5. Nordic Council of MinistersCanada to host the joint Nordic cultural initiative 2021
  6. Vote for the EU Sutainable Energy AwardsCast your vote for your favourite EUSEW Award finalist. You choose the winner of 2019 Citizen’s Award.
  7. Nordic Council of MinistersEducation gets refugees into work
  8. Counter BalanceSign the petition to help reform the EU’s Bank
  9. UNICEFChild rights organisations encourage candidates for EU elections to become Child Rights Champions
  10. UNESDAUNESDA Outlines 2019-2024 Aspirations: Sustainability, Responsibility, Competitiveness
  11. Counter BalanceRecord citizens’ input to EU bank’s consultation calls on EIB to abandon fossil fuels
  12. International Partnership for Human RightsAnnual EU-Turkmenistan Human Rights Dialogue takes place in Ashgabat

Latest News

  1. EU must give full support to Ukraine to dissuade Kremlin
  2. EU divided on how to protect rule of law
  3. Nordic region to become world's most sustainable and integrated
  4. In detail: Belgium's EU nominee faces crime probe
  5. France urges EU virtual currency rules amid Libra risk
  6. Brexit and new commission in focus This WEEK
  7. As recession looms, Europe needs more spending
  8. How should the EU handle Russia now?

Stakeholders' Highlights

  1. Nordic Council of MinistersNew campaign: spot, capture and share Traces of North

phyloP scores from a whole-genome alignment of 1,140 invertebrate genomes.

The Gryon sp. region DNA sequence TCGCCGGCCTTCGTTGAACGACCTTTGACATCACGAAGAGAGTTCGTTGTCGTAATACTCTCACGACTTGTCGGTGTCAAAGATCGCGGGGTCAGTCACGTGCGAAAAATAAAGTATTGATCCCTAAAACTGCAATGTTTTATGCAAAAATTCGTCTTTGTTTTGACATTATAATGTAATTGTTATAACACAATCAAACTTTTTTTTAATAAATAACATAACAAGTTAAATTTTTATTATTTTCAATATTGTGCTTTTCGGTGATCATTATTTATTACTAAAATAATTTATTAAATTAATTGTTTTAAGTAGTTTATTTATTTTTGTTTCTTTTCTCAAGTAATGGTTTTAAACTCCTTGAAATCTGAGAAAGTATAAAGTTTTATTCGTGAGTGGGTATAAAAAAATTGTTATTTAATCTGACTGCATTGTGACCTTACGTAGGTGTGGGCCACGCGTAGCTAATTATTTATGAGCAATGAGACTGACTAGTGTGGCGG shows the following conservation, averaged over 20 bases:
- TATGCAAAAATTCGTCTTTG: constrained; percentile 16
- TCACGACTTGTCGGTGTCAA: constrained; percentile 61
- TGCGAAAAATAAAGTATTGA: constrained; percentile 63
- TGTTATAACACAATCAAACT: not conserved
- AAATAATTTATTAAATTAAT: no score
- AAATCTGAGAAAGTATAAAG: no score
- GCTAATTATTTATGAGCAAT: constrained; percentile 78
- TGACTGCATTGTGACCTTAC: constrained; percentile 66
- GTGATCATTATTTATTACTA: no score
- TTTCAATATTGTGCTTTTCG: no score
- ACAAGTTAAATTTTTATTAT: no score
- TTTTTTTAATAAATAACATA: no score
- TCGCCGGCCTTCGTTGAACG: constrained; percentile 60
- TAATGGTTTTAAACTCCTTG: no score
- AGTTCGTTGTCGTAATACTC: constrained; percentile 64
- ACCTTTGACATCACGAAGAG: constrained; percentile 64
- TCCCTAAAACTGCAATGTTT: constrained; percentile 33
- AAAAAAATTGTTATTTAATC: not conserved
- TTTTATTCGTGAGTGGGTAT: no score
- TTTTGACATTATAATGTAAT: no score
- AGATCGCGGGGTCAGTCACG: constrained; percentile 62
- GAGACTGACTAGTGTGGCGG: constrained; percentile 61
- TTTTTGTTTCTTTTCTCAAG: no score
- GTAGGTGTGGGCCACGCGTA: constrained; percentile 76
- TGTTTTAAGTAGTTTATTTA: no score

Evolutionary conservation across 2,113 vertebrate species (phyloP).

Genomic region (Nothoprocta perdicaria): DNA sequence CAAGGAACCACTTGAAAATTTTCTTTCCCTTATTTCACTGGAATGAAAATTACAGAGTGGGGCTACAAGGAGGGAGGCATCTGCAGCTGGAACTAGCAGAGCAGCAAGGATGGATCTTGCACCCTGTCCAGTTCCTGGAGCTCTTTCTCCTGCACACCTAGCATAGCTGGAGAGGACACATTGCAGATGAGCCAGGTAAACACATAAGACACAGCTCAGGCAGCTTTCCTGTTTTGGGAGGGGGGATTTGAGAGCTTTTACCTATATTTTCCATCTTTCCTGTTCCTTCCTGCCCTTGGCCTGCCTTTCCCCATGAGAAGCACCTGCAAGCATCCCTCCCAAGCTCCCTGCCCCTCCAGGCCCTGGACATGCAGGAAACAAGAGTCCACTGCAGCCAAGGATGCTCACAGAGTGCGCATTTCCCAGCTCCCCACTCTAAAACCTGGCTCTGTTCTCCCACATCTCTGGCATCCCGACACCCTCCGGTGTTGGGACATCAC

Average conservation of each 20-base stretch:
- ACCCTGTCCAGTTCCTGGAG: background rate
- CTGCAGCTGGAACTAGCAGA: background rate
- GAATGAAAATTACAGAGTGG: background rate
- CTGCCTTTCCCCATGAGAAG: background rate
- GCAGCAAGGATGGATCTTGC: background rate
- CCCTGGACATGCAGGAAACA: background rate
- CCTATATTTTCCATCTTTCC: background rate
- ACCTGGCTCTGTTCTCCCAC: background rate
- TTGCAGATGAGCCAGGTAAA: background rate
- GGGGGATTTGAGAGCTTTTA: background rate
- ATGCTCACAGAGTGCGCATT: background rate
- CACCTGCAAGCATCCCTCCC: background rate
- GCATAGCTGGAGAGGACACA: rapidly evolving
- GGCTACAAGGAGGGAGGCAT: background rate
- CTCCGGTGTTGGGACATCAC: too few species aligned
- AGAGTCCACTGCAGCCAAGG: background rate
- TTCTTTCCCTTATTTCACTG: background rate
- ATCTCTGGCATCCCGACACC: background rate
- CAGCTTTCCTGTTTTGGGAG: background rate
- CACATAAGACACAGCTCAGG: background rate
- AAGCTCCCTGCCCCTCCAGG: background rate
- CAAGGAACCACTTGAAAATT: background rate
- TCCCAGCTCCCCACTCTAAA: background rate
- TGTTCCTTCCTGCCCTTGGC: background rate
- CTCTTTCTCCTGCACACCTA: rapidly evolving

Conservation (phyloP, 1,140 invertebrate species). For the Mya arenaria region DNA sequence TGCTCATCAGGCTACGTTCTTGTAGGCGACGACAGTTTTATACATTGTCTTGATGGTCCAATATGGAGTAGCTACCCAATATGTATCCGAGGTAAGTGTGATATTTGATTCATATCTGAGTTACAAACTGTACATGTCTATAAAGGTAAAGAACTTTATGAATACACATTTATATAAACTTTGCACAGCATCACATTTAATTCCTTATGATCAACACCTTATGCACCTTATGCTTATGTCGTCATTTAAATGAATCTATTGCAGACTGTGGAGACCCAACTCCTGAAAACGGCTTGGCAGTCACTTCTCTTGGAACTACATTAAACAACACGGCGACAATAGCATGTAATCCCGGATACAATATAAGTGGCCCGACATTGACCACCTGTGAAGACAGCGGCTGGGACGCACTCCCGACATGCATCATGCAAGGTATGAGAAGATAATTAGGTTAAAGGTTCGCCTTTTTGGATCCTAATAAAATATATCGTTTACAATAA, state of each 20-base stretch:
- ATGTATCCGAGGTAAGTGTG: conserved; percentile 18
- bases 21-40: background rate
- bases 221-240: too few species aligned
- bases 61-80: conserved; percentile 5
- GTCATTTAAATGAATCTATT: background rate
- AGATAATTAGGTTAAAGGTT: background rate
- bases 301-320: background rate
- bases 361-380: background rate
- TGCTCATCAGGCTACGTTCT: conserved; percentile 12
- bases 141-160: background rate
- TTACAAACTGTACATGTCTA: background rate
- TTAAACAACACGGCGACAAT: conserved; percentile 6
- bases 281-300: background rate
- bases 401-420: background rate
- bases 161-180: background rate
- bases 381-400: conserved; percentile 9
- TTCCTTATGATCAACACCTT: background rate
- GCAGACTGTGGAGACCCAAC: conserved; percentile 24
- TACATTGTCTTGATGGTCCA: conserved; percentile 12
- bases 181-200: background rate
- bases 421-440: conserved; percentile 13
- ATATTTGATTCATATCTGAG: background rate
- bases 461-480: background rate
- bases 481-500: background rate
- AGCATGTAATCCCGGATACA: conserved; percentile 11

2. Nordic Council of MinistersLeading Nordic candidates go head-to-head in EU election debate
  3. Nordic Council of MinistersNew Secretary General: Nordic co-operation must benefit everybody
  4. Platform for Peace and JusticeMEP Kati Piri: “Our red line on Turkey has been crossed”
  5. UNICEF2018 deadliest year yet for children in Syria as war enters 9th year
  6. Nordic Council of MinistersNordic commitment to driving global gender equality
  7. International Partnership for Human RightsMeet your defender: Rasul Jafarov leading human rights defender from Azerbaijan
  8. UNICEFUNICEF Hosts MEPs in Jordan Ahead of Brussels Conference on the Future of Syria
  9. Nordic Council of MinistersNordic talks on parental leave at the UN
  10. International Partnership for Human RightsTrial of Chechen prisoner of conscience and human rights activist Oyub Titiev continues.
  11. Nordic Council of MinistersNordic food policy inspires India to be a sustainable superpower
  12. Nordic Council of MinistersMilestone for Nordic-Baltic e-ID

Join EUobserver

Support quality EU news

Join us